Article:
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SC State awarded $750,000 grant to cultivate beginning farmers in SC

SC State's 1890 Research & Extension program will assist disadvantaged farmers, ranchers and veterans with starting their own agriculture business in SC.

ORANGEBURG, S.C. — South Carolina State University (SCSU) has been awarded a $750,000 grant to help cultivate beginning farmers through its 1890 Research & Extension program

The United States Department of Agriculture (USDA) grant will allow the program to aid socially disadvantaged farmers, ranchers, veterans through peer-to-peer mentorship with local farmers.

The 1890 Research & Extension Program at SC State University conducts research to help address problems affecting state residents and offers lifelong learning opportunities through its many outreach programs. 

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With the assistance of the $750,000 USDA grant, SC State 1890 Extension’s sustainable agriculture and natural resources program will partner with three South Carolina agribusinesses to train and educate farmers in various areas such as alternative crops, livestock and natural resources. The strategic alliances will assist farmers, ranchers and veterans who are beginning to engage into various ag enterprises. 

According to Dr. Joshua Idassi, state program leader for SC State Extension sustainable agriculture and natural resources, lack of resources and understanding of business operations is often what prevents beginning agricultural businesses from being successful. He hopes that by working with experienced farmers, aspiring ag entrepreneurs will build relations that will expose them to vital information through peer-to-peer mentorship. 

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“Farming is a business, and collaboration is key to entrepreneurship,” Idassi said. “A lack of knowledge can make operating a business seem intimidating. With these peer-to-peer partnerships, we can eliminate the educational barrier by providing hands-on technical training and classroom instruction in a friendly way from farmer to farmer.” 

By collaborating with Morning Glory Homestead Farms (St. Helena Island), National Veterans Agriculture Association (Gray Court) and Help for Landowners (Society Hill), farmers who are seeking novel land-use options will receive vital information in the following areas: agronomic practices, entrepreneurship education, niche market development and direct marketing strategies, land acquisition arrangements, including farm succession plan development, financial risk management, farm safety and agri-ability resources identification and the development of sustainable housing and community environment modules.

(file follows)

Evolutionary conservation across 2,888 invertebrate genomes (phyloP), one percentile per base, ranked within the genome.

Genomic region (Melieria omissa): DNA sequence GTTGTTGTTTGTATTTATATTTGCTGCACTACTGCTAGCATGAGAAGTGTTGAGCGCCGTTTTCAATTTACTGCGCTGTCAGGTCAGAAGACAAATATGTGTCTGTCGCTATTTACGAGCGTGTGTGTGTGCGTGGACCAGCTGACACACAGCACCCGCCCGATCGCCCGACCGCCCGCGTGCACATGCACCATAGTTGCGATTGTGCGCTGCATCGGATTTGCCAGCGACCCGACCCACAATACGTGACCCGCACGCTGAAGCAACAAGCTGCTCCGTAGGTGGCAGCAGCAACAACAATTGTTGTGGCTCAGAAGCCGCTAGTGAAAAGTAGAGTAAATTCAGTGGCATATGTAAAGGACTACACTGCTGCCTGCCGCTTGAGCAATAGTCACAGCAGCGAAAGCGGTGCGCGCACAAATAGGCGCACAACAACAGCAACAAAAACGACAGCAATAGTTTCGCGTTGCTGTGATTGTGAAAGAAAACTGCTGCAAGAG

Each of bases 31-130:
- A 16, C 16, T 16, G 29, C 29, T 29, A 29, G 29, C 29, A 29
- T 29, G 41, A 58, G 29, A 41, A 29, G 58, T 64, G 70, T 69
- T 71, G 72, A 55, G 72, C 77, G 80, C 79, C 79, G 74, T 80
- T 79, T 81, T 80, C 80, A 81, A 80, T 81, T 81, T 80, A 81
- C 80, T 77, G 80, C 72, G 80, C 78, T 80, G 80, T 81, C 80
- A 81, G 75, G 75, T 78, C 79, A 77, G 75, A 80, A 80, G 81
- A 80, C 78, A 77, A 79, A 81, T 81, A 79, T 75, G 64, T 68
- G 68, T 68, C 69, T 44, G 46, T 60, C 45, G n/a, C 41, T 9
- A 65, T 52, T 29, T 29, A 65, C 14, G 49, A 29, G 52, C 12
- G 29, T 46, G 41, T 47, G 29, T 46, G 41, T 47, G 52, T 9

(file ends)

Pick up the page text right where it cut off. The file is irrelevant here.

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“SC State 1890 has supported us since the beginning of our business, so we are pleased to give our support,” said Tony Jones, CEO of Morning Glory Homestead Farms. “As a family-owned farm, we understand the struggles of just starting out. By serving as mentors, we are able to assist the next generation of farmers by educating them on basic crop production, marketing and food safety.” 

The technical training and outreach programs offered through the grant are expected to begin Oct.1 to qualifying agricultural entrepreneurs. 

By incorporating its Gullah tradition, Morning Glory Homestead Farms will provide outreach and assistance through an incubator program to enhance the sustainability of beginning farmers, ranchers and veterans in South Carolina. 

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Help for Landowners will conduct drone flights and gather imagery and data to analyze potential land use options. 

National Veteran Agriculture Association will provide veteran farmers with high tunnels to assist with growing plants year-round.  

Developments are also underway to assist landowners with heirs’ property issues and legal services.  

“Farming is a community-based business which powers a nearly $40 billion agriculture industry in the state of South Carolina," said Dr. Louis Whitesides, vice president and executive director of SC State 1890 Research & Extension. "The funding through this grant will allow us to educate and train local farmers and provide them access to invaluable resources that are required to start and maintain a thriving business.”  

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The three-year Beginning Farmers, Ranchers and Veterans grant, awarded by the USDA’s National Institute of Food and Agriculture (NIFA), supports efforts that introduce, train and educate aspiring farmers on best practices to sustain a profitable business. 

For more information about the programs offered to assist small farmers, contact Dr. Joshua Idassi, state program leader for sustainable agriculture and natural resources, at jidassi@scsu.edu.  

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